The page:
by Jodi Panayotov
When the going gets hot the instinct is to head for the water, especially for dining purposes. Yet where waterfront dining is concerned Brisbane was a chronically late bloomer, despite having a climate that may as well have been designed for the purpose. And even after discovering the great enhancements to dining that a water vista or breeze can bring, it was still slow on the uptake, with only a handful of eating establishments taking up the cause and the majority of them in the CBD's Riverside precinct. Today the numbers have swelled somewhat (although considering the amount of water frontage there's a long way to go) and here's a rough guide as to what's on offer outside of Riverside.
Seafront dining doesn't come much closer than on the terrace of this quaint 1930's café out on Cleveland Point. At high tide the odd whitecap dribbles over the rock wall, wetting the floor and diners' feet as they tuck into the small array of pub type meals from the counter inside.
Buckets of jumbo prawns and a beer make the perfect accompaniment to this spectacular spot which takes in the sand dunes of Moreton Bay Island and the café is attached to a complex that has a restaurant with its own waterfront deck for more substantial eats, a gelati kiosk and a takeaway fish'n'chips option.
In prime position jutting onto the river by the Goodwill Bridge, Stokehouse is Brisbane's new go-to restaurant for the idyllic all round waterfront dining experience.
Flanked by a stunning timber-decked bar to one side, the rest of the architecturally designed boat house style restaurant has a side open to the river so that all tables get up close to the vista. Meanwhile impeccable service and top notch food are a match for the unbeatable setting.
On the water without the front, this is the one place you can watch the sea lapping through the floorboards and where Otis Reading would have been right at home.
The Jetty Kiosk is situated at the start of the William Gunn Jetty and not obvious from the main village yet it is a quintessential bay dining experience, whether it be for an ice-cream, a coffee or an excellent bistro style meal.
Open on three sides (with bi-fold windows to cosy things up if the weather takes a turn for the worst), the interior is a kind of understated chic nautical that perfectly matches the quietly sophisticated menu, which includes everything from organic coffee and home baked brownies to confit of duck.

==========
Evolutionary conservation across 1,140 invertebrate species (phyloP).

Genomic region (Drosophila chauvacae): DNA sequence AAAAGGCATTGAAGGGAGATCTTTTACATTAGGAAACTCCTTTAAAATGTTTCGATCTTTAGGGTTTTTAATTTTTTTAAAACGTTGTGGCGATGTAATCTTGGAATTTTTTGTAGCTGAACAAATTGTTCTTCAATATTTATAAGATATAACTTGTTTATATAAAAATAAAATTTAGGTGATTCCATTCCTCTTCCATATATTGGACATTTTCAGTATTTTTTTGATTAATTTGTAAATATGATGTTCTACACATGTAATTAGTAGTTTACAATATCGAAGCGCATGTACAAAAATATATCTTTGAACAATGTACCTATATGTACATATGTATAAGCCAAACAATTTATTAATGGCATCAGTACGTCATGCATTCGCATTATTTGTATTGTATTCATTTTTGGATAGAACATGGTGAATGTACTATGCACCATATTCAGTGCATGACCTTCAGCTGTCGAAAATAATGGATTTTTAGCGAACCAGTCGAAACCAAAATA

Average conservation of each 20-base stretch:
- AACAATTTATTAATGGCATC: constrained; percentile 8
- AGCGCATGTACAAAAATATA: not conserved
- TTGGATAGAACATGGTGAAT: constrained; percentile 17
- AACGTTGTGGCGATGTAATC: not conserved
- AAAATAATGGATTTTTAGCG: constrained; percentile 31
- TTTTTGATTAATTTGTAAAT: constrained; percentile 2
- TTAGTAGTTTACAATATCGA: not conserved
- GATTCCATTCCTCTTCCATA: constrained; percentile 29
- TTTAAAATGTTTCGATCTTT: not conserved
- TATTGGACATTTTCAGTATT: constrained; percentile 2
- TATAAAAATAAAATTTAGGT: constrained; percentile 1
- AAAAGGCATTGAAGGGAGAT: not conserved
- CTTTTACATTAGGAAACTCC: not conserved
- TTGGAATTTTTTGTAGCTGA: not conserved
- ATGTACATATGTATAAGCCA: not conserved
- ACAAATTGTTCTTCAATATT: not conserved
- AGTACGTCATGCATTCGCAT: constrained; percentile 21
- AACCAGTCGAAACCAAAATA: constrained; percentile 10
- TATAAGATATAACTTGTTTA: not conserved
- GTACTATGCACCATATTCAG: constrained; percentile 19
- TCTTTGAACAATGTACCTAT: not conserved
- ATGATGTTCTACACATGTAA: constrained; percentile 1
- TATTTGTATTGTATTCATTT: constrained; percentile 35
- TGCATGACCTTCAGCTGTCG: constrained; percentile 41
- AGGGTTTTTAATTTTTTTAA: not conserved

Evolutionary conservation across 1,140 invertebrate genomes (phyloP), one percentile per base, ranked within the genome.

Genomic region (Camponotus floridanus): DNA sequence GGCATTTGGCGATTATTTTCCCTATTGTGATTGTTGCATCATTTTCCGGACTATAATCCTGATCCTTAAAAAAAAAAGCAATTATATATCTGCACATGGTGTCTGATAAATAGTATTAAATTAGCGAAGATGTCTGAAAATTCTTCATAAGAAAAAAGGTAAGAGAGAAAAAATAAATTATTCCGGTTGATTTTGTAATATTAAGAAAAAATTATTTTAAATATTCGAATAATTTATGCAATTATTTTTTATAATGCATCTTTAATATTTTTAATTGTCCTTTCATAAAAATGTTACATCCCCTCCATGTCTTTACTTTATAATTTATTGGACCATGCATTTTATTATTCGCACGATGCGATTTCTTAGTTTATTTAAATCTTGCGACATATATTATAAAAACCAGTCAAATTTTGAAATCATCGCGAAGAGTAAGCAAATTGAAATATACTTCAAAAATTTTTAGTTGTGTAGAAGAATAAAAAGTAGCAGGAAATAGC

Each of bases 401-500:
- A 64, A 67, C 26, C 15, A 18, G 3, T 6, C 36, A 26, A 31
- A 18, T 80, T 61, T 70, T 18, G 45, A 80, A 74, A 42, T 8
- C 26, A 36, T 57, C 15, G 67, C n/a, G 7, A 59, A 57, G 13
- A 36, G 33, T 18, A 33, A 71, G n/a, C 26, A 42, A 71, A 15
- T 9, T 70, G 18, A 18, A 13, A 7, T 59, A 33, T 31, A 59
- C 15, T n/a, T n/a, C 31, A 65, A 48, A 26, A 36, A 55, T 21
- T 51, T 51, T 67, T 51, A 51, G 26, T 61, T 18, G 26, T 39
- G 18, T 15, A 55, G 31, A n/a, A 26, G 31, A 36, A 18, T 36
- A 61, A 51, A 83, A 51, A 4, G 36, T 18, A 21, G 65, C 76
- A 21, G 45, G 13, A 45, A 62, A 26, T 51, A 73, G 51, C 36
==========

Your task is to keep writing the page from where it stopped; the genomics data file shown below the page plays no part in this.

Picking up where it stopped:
This gem of a café sits on the river front in a kind of no man's land that is currently earmarked for development on the outskirts of Hamilton.
Follow the potholed roads out past the old abandoned Eagle Farm Station and an oasis of landscaped green emerges, with the Northshore Riverside Café, a copper-backed lowset building in its midst. Here locals in-the-know converge for a delicious breakfast or lunch while enjoying river views from the bi-fold windows. Adding to the ambience outside the café is a ripple lawn, sculpture park and tiny sandy crescent of a beach as well as sandstone paving depicting the working history of the area.
One of the first restaurants to emerge from a revitalised Teneriffe, Eves on the River, with its gazebo style glass dining room to maximize the water views, is still going strong.
A bit of a breakfast hotspot, it also draws a crowd for lunch and to watch the Bulimba lights twinkling across the river in the evening. There's also a lawn out front and gorgeous boardwalk for a post-gastronomic stroll along the river.
Catering to the theatre and show crowd, Bar Alto - an Italian eatery and bar on the upper floor of the Powerhouse - does a thrumming trade in the evenings when its massive breezy deck gets packed to the hilt with drinkers and diners in their respective zones.
By night it's not always possible to get a table outside to enjoy a bar snack or one of their regional Italian dishes but at lunch time when show goers are not being processed through at a rate of knots the chance to gaze across the river to Bulimba is much greater.
At the very tip of Oxford St and adjacent to the heritage listed ferry terminal, locations don't come much better than this. Part café, part bistro and part bar, The Jetty Oxford is a kind of every-man's drop-in spot whatever the time of day and whether thirsty or hungry, dressed up or casual.
As a result patience can be a virtue when ordering – it's not the kind of place to expect a quick bite before the ferry comes but with the stunning location, it really isn't the kind of place to want to leave in a hurry.